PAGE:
Equation 11.4-5 now becomes:

59

When N = 0, we obtain the temperature distribution for a motionless

cylindrical shell of thickness R(l - ) with inner and outer temperatures TK

and 7V If N is large enough, there will be a maximum in the temperature

distribution, located at

60

DIMENSIONAL ANALYSIS OF THE EQUATIONS OF CHANGE FOR

NONISOTHERMAL SYSTEMS

dimensionless form. In this way we find some dimensionless

parameters that can be used to characterize nonisothermal flow

systems.

61

62

The dimensionless groups appearing in Eqs. 11.5-8 and 9, along with

some combinations of these groups, are summarized in Table 11.5-2.

Further dimensionless groups may arise in the boundary conditions or in

the equation of state. The Froude and Weber numbers have already been

introduced in 3.7, and the Mach number in Ex. 11.4-7. 63

64

65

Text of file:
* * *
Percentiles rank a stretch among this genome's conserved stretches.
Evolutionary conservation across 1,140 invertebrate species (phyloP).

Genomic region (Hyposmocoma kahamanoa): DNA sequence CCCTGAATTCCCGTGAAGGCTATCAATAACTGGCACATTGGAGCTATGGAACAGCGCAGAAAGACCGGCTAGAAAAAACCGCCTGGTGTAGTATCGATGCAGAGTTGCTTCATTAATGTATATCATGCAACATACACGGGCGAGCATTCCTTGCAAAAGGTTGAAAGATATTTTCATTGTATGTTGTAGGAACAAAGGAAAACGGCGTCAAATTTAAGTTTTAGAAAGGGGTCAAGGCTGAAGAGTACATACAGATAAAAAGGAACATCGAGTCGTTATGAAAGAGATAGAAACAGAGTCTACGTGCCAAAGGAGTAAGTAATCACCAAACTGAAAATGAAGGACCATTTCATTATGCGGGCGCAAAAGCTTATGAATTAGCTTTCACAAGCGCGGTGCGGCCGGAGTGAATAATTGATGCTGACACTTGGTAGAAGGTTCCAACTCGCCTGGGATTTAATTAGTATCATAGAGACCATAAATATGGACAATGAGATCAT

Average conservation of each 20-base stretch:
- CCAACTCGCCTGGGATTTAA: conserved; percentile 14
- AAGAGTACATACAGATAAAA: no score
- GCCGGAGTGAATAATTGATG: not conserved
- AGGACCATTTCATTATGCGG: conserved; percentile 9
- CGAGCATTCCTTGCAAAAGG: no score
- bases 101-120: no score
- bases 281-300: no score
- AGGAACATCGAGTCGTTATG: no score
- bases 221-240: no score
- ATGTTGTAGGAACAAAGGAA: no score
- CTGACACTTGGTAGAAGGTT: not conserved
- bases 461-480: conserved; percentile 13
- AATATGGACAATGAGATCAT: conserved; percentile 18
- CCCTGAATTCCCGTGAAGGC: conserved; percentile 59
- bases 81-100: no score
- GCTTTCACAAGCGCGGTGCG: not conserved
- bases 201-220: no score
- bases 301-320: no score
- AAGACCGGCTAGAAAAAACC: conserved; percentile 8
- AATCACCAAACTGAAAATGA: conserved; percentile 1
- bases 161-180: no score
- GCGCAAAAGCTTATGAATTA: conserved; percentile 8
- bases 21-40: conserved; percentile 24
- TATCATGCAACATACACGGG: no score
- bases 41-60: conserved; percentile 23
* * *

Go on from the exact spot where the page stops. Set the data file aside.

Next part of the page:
66

Temperature Distributions with More Than One Independent

Variable

1. UNSTEADY HEAT CONDUCTION IN SOLIDS

67

EXAMPLE 12.1-1 Heating a Semi-Infinite Slab

temperature T0 . At time t = 0, the surface at = 0 is suddenly raised to

temperature T1 and maintained at that temperature for t > 0. Find the

time-dependent temperature profiles T(y, t).

68

69

70

EXAMPLE 12.1-2 Heating a finite slab

A solid slab occupying the space between = b and = +b is initially at

temperature T0 . At time t = 0 the surfaces at = are suddenly raised to

T1 and maintained there. Find T(y , t).

71

We can solve this problem by the method of separation of

variables. We start by postulating that a solution of the following

product form can be obtained:

72

73

74

75

76

EXAMPLE 12.2-1 Laminar Tube Flow with

Constant Heat Flux at the Wall

conditions given in Eqs. 10.8-20,21, and 22. Solution for asymptotic part

(large distance or ):

1

1 2 =

1 1 1

=

1 2

=-c2 77

78

(See example 4.1-2 for eigenvalues and eigenfunctions))

BOUNDARY LAYER THEORY FOR NONISOTHERMAL FLOW

79

Equation 12.4-1 is the same as Eq. 4.4-1. Equation 12.4-2 differs from Eq. 4.4-2